Monday, October 02, 2006

Nice party turns upon itself

David Camerons strategy appears to be coming unglued already. As far as I can see his strategy to date has broadly been as follows:

1) Apologise for past Tory mistakes when they were the nasty party

2) Attempt to reposition the party as more Centrist Liberal Conservative / One Nation Tories

3) Convince people that they are now the nice party i.e. have a conscience and are worried about poverty etc

4) Don't talk about policies on the grounds that a) it is too far away from a General Election b) if you come up with policies now the other parties will pinch the good ones and c) if you policies are useless it gives plenty of time for people to work out that they are useless. At least that is what I understood Ann Widecombe to say last night.

However, there are still plenty of Tories who fundamentally believe that they must cut taxes come what may. According to the Guardian "The call for tax cuts came from party activists, backbench MPs, Tory donors and the chairman of the party's competitiveness commission, John Redwood" Ah yes John Redwood that reminds me (he is after all my MP) and doubtless many others of several very good reasons for not voting Tory. They clearly have a long way to go before they can present a united front to the public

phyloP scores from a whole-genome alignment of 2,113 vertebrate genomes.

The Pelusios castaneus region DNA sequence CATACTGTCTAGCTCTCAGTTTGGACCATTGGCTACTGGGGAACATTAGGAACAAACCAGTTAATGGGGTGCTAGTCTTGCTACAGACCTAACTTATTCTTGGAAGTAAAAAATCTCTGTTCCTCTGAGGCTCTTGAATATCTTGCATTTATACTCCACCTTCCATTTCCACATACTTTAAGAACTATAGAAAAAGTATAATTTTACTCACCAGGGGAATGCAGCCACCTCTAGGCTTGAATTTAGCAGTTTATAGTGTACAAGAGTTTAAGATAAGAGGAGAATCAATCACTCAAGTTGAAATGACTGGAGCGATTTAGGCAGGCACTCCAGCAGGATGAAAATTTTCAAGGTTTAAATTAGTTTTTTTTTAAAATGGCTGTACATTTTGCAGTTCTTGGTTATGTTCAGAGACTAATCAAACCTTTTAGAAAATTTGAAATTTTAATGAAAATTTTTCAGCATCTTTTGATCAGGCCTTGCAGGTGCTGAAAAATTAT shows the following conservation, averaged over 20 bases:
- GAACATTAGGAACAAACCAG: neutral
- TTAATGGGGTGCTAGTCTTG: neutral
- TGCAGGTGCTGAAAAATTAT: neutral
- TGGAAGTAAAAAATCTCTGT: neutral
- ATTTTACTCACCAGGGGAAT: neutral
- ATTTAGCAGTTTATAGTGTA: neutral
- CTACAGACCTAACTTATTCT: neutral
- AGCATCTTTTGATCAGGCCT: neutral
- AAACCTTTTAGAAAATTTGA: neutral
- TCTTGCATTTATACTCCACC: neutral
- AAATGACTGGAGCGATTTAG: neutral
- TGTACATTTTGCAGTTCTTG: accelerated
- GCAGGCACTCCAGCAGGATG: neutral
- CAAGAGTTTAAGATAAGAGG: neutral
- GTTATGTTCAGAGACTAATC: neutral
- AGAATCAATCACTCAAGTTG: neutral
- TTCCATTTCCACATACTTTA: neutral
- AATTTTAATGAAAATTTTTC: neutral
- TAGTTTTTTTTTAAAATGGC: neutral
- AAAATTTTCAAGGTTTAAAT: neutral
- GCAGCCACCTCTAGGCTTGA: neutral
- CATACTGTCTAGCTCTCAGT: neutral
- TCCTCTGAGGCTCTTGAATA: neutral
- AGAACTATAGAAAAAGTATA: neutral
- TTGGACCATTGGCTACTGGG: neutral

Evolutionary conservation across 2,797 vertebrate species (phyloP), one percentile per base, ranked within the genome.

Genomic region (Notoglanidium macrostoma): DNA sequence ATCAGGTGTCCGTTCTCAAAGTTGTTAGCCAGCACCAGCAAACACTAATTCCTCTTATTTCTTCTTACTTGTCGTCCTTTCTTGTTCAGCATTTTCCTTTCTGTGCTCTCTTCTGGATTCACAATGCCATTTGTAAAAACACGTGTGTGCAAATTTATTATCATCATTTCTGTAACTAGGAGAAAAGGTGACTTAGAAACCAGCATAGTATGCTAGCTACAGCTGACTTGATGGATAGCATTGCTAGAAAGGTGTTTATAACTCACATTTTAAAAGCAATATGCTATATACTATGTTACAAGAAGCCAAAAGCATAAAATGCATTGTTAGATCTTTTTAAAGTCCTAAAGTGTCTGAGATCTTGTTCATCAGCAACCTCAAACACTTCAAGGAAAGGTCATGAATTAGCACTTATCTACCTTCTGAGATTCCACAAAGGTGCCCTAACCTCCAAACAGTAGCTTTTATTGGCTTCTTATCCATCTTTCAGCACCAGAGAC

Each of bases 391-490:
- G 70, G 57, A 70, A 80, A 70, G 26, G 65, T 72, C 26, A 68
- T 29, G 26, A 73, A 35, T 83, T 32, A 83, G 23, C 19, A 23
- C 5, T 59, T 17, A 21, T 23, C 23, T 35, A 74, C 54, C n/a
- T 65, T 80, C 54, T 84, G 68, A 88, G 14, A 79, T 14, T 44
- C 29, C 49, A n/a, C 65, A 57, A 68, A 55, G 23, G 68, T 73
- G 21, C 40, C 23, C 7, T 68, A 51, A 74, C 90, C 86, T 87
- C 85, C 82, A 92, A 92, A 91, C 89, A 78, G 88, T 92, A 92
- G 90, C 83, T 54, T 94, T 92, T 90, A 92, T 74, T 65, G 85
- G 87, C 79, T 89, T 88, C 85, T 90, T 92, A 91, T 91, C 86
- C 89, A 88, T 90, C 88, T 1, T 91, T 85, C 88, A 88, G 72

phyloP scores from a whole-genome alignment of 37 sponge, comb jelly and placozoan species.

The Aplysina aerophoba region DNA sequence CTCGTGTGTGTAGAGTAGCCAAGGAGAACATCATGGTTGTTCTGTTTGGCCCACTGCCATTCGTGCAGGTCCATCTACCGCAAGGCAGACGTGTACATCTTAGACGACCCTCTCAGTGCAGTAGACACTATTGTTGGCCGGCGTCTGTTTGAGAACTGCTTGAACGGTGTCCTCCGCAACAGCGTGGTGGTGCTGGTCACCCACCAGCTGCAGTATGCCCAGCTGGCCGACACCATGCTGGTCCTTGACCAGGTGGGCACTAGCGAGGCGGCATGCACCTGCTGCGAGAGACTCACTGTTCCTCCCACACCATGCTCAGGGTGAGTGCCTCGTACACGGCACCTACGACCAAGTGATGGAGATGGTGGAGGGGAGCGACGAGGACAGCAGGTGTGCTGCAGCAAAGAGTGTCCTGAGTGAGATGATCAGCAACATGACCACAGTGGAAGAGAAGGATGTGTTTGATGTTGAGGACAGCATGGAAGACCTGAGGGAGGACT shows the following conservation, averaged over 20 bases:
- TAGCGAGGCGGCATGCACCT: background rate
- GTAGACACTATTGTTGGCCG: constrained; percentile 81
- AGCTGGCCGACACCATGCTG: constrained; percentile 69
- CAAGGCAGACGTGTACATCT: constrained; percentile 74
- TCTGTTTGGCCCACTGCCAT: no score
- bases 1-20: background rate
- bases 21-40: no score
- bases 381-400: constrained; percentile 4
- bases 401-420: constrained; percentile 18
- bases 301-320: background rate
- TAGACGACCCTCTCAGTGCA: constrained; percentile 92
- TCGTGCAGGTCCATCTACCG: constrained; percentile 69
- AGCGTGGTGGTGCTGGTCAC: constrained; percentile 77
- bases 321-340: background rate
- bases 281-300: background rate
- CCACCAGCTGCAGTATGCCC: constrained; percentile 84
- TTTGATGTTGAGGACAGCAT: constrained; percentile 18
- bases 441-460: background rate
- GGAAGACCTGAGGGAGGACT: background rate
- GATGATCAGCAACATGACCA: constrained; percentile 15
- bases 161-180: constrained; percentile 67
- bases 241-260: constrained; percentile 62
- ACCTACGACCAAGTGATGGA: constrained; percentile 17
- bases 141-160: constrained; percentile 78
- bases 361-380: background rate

The cartoon in the Guardian brilliantly illustrates the dilemma and the tension between the Cameron vision of the way forward and that espoused by some of his party members. To see the cartoon click here


MsDemmie said...

Love the cartoon ........

Andy said...

I quite agree. I felt myself inclining towards listening to Cameron when he announced extension of home ownership rights to private tenants, but what truly killed any credibility and interest for me was the WebCameron stunt. How silly, how trivial, how... Well, it was just plain corny and ill-advised.

I voted Lib Dem in the last two General Elections having been a lifelong Labour voter. I got Blair in along with many others to my eternal regret. I shall be voting Lib Dem again at the General Election but often vote Green locally, although our local councillor is a Lib Dem chap - who puts me off in his promotional material through the door as he places emphasis on his Christian beliefs, which I respect his right to but it is hardly a welcome mat for many people, not only gay men like myself who have reason to distrust people who proclaim conventional faiths so loudly, but also those of other religious and spiritual beliefs who might, rightly or wrongly, see a man who proclaims his Christianity so forthrightly in political literature might, well, be a tad biased. I'm all for diversity of opinion, but balance is important in our elected representatives and all too often sadly lacking. x